face an even more intractable and hostile Senate than it does at
present.



For Palmer and PUP, it would be at best a loss of their present power
bloc; at worst, obliteration as the electorate tires of both Palmer’s
antics and his caprices.



In the minor league, neither Leyonhjelm nor Lambie are likely to be
re-elected due to their innate stupidity and the Motoring Enthusiasts
Party are also unlikely to drive much further.



A double dissolution is not entirely risk free for the ALP either.
Shorten has been able to profit through the strategy of adapting a
‘small target’ stance (and been roundly criticised for it) while
standing back and allowing the government’s own ineptitude to seal its
fate.



An election campaign however, would require a far more aggressive
stance by Labor than demonstrated since its time in opposition, and next
few months will also be critical for Shorten to prove beyond doubt to
the public that he’s P.M. material.



The other option is to replace Abbott as leader. While pundits argue
that this would open the LNP to the same accusations of disunity,
disloyalty and disorganisation levelled at the Gillard government, the
Coalition’s backers know that the urgency of the necessity to sacrifice
the crown in order to save the purse grows by the day.



In less than half a term, the ‘Iron Throne’ of Abbott style
Conservative government has become one of porcelain located not in a
gleaming bathroom of ‘free markets and workplace reform’ but rather in a
political outhouse infested by Red-backed spiders.



But who will ascend it? Truss, Hunt, and Robb are nolo contendere, and Macfarlane would do little more that to cause a rise in  sales of throat lozenges.


Pyne will never lead the party as long as his Gluteus Maximus points
to the ground, and while Hockey and Morrison may be palatable to the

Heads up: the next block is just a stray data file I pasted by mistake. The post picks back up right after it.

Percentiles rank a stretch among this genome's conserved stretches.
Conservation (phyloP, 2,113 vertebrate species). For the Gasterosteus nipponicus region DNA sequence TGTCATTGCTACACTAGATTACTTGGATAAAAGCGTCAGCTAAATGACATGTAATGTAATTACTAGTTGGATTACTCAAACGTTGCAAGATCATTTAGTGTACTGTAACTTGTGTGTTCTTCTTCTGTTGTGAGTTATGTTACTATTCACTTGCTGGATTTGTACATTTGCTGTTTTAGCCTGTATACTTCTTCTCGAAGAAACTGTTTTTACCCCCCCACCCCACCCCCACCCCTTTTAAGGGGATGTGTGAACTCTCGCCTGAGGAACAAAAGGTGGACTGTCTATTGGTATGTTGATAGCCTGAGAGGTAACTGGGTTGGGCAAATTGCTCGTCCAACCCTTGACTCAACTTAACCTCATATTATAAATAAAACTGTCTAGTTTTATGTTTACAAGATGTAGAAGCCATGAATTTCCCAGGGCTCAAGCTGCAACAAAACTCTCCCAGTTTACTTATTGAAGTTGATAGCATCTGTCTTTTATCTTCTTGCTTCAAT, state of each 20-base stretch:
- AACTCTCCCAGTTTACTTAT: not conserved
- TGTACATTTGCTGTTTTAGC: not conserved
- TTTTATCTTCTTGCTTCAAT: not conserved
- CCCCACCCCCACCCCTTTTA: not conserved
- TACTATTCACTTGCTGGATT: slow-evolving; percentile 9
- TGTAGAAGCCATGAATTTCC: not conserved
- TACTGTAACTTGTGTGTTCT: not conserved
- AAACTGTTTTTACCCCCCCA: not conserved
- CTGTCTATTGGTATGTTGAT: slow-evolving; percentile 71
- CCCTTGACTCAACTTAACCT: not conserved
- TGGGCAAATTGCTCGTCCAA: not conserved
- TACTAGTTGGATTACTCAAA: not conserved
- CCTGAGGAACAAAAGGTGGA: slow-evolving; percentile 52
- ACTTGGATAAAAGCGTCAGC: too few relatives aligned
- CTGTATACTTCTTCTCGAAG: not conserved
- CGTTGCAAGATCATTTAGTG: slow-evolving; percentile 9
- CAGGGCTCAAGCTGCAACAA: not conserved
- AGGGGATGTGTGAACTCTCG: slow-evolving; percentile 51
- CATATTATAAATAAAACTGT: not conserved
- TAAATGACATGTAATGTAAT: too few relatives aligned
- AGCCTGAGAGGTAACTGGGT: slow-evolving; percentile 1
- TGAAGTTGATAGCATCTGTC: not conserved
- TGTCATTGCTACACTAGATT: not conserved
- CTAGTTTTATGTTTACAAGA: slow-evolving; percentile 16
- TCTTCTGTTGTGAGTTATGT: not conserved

right wing of the party, as far as the electorate is concerned; both are
in the same category as Pyne.



This leaves a choice between either Turnbull or Bishop. Arguably
Turnbull is far more likely to be acceptable to the public despite
blotting his copy book with the NBN and the defence of Abbott’s cuts to
the ABC, but Malcolm is so utterly despised by both the right and centre
right of the Coalition, that he is unlikely to be able to garner enough
support to mount a successful  challenge.



For the power brokers, Bishop is the only option but it’s not going
to be easy to sell a someone who has been described by a Right wing US
think tank as; “Australia’s Margret Thatcher and who is as tough as a
woodpecker’s lips”.



Australian’s have had more than enough of chest beating, beak
whetting Conservative politicians vowing to implement ‘tough measures’
against the most vulnerable in the community in order to drive down a
non-existent ‘debt’.



For her own part, Bishop surely knows that to assume leadership is to
accept that the chalice from the palace has the pellet with the poison
and most of the next eighteen months will be spent in frenzied efforts
to reverse the government’s fortunes.



The replacement of Abbott as leader of the LNP is a foregone
conclusion. In back-rooms of the party he has been weighed and measured
and now stands on the trap-door of the gallows. It’s only a matter of
time before the lever is pushed.